Nejat, Ali (2011-08). Modeling Dynamics of Post Disaster Recovery. Doctoral Dissertation.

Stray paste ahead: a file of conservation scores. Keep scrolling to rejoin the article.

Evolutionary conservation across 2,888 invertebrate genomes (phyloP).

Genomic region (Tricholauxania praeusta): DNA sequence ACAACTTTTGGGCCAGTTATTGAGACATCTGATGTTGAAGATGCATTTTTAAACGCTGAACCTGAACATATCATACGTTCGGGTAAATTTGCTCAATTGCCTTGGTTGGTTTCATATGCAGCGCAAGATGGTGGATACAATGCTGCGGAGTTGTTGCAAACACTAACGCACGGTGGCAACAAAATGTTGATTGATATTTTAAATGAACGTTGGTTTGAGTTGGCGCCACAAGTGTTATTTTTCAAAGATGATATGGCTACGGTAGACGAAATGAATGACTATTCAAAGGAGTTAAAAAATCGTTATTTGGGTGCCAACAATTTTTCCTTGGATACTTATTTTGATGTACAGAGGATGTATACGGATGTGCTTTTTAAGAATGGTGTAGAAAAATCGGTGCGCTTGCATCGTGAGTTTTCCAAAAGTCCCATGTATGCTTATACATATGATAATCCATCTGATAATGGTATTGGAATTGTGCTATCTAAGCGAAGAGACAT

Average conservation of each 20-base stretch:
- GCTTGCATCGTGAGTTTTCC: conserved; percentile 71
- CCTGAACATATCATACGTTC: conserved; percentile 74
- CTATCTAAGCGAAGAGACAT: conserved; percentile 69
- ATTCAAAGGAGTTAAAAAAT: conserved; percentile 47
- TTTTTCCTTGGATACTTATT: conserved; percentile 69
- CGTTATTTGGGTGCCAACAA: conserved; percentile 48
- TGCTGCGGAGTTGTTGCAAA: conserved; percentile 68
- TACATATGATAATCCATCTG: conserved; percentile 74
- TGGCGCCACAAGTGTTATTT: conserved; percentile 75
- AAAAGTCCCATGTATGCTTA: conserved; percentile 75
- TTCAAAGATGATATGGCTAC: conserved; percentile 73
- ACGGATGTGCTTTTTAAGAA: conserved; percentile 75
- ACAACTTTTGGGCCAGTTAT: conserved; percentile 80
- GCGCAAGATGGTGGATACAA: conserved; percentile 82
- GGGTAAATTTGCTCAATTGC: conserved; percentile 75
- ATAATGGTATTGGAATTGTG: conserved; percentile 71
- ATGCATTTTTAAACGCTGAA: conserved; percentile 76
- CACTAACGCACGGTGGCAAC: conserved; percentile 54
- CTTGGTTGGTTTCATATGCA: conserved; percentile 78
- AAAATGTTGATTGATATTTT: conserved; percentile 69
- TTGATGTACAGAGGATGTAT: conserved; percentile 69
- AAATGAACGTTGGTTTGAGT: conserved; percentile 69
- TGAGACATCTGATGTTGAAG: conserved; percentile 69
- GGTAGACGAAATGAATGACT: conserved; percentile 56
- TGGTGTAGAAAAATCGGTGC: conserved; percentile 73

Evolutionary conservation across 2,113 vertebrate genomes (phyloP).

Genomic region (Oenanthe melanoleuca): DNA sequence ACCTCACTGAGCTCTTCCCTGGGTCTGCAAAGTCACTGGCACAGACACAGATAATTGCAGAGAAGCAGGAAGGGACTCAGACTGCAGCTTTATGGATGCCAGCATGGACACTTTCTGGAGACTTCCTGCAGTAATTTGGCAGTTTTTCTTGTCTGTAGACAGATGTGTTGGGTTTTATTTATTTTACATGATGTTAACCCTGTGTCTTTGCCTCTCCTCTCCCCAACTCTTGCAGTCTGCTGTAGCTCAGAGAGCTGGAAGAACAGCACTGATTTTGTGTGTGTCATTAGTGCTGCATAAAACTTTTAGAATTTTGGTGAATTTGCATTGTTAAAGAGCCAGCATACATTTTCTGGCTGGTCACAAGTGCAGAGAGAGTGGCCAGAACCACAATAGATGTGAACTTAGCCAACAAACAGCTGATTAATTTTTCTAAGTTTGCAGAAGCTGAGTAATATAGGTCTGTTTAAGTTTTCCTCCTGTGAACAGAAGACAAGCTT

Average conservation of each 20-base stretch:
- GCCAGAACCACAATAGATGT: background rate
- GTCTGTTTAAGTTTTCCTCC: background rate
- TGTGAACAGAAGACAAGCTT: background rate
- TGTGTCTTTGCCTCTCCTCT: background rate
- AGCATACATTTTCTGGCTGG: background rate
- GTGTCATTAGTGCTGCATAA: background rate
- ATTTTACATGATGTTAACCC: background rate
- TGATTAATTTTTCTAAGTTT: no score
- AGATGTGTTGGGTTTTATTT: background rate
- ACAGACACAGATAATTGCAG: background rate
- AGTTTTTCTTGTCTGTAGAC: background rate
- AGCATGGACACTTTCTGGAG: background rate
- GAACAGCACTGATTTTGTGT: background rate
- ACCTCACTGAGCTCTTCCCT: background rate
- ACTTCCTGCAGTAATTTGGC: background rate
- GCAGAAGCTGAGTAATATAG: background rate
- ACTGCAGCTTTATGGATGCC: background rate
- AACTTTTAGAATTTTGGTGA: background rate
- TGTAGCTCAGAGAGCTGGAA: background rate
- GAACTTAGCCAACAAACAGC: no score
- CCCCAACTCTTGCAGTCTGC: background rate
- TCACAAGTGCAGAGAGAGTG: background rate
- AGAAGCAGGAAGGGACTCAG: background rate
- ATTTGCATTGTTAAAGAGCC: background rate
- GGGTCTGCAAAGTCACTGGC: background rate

Natural disasters result in loss of lives, damage to built facilities, and interruption of businesses. The losses are not instantaneous rather they continue to occur until the community is restored to a functional socio-economic entity. Hence, it is essential that policy makers recognize this dynamic aspect of the incurring losses and make realistic plans to enhance the recovery. However, this cannot take place without understanding how homeowners react to recovery signals. These signals can come in different ways: from policy makers showing their strong commitment to restore the community by providing financial support and/or restoration of lifeline infrastructure; or from the neighbors showing their willingness to reconstruct. The goal of this research is to develop a model that can account for homeowners' dynamic interactions in both organizational and spatial domains. Spatial domain of interactions focuses on how homeowners process signals from the environment such as neighbors reconstructing and local agencies restoring infrastructure, while organizational domain of interactions focuses on how agents process signals from other stakeholders that do not directly affect the environment like insurers. The hypothesis of this study is that these interactions significantly influence decisions to reconstruct and stay, or sell and leave. A multi-agent framework is used to capture emergent behavior such as spatial patterns and formation of clusters. The developed framework is illustrated and validated using experimental data sets.